Current cancer drug targets

NSAIDs Induced Regulation of Alternatively Spliced Transcript Isoforms: Possible Role in Cancer and Alzheimer Disease.

PMID 27993118


Alternative splicing is one of the post transcriptional modifications through which multiple mRNA isoforms are produced from any gene, also known as splice variants. These are expressed in tissue and developmental stage specific manner that are important during the development. Most human genes undergo alternative splicing, thus contributing to the diversity of proteins. However, many abnormal splicing processes may result in human diseases. Non-steroidal antiinflammatory drugs (NSAIDs) are medications that act as analgesics, anti-pyretics and antiinflammatory by affecting Cox genes and their products. Usually NSAIDs cause gastrotoxicity however, isozyme-specific NSAIDs exhibit a comparatively reduced gastrotoxic effect. Such NSAIDs have a broader range of application particularly as chemo-preventive drugs. It is known that changes at the active site of an enzyme may illicit a diverse range of responses. Such changes might explain the underlying reason as to why patients appear to respond differently to different NSAIDs. An extensive literature search has been carried out using Pubmed and web of science databases considering the papers in last 10 years mainly on alternative splicing and NSAIDs. We have reviewed in detail the insight into the action of NSAIDs targeting specific isoforms of different genes. In future, the complete understanding of NSAIDs associated genes and their expression studies may be helpful in generating drugs with increased specificity.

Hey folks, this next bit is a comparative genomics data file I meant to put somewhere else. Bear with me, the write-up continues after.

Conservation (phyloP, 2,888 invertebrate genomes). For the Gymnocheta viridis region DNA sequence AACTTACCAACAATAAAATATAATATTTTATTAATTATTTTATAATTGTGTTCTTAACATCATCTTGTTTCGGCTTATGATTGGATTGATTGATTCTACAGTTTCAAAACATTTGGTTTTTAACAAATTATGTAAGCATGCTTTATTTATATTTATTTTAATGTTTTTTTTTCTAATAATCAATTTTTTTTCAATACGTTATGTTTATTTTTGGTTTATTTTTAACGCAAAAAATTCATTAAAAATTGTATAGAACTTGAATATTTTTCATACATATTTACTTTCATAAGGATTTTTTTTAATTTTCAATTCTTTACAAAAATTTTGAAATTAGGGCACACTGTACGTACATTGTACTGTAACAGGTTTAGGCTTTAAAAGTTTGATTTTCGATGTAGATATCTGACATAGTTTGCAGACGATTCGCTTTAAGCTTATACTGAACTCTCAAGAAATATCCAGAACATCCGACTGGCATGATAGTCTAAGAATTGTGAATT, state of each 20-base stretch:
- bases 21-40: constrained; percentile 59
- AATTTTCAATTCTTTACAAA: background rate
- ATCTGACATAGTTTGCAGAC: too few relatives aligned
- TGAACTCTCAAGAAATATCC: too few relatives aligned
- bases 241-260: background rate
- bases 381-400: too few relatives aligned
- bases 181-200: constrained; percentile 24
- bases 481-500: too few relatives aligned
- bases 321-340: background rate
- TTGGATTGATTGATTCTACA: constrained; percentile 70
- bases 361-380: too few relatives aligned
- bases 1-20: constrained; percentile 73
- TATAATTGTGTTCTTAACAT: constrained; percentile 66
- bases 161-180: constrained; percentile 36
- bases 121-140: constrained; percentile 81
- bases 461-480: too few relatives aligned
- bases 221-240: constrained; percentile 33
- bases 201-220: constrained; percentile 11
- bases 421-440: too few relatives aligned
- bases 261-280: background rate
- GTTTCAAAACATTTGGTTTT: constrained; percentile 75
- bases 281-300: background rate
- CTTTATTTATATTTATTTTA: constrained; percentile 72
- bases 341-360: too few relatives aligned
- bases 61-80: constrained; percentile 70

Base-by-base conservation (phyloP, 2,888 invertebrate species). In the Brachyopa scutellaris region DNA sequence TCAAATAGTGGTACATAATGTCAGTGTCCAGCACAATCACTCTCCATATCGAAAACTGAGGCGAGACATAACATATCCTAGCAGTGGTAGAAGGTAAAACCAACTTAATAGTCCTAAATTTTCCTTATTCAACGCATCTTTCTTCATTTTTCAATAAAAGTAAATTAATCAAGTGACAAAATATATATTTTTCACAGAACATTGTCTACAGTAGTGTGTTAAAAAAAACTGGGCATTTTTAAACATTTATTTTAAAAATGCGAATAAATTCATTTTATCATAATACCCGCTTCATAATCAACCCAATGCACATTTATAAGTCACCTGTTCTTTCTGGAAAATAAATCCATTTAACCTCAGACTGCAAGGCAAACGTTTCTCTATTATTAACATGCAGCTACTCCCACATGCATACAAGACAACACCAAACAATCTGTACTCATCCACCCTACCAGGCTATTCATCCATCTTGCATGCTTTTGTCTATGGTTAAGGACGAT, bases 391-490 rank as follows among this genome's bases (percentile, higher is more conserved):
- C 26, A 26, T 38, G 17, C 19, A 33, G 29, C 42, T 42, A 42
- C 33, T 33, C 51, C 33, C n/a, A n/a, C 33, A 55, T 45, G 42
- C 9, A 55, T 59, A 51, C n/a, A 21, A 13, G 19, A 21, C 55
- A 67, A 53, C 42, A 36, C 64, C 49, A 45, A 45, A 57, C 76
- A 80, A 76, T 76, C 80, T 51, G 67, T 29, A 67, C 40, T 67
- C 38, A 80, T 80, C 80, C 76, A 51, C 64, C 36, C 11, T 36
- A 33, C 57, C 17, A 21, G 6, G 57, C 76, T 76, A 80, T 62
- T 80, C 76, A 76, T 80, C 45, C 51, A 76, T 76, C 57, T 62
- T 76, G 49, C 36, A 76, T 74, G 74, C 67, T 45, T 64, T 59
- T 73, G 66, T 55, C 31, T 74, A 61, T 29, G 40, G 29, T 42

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SML0613 Rofecoxib, ≥98% (HPLC)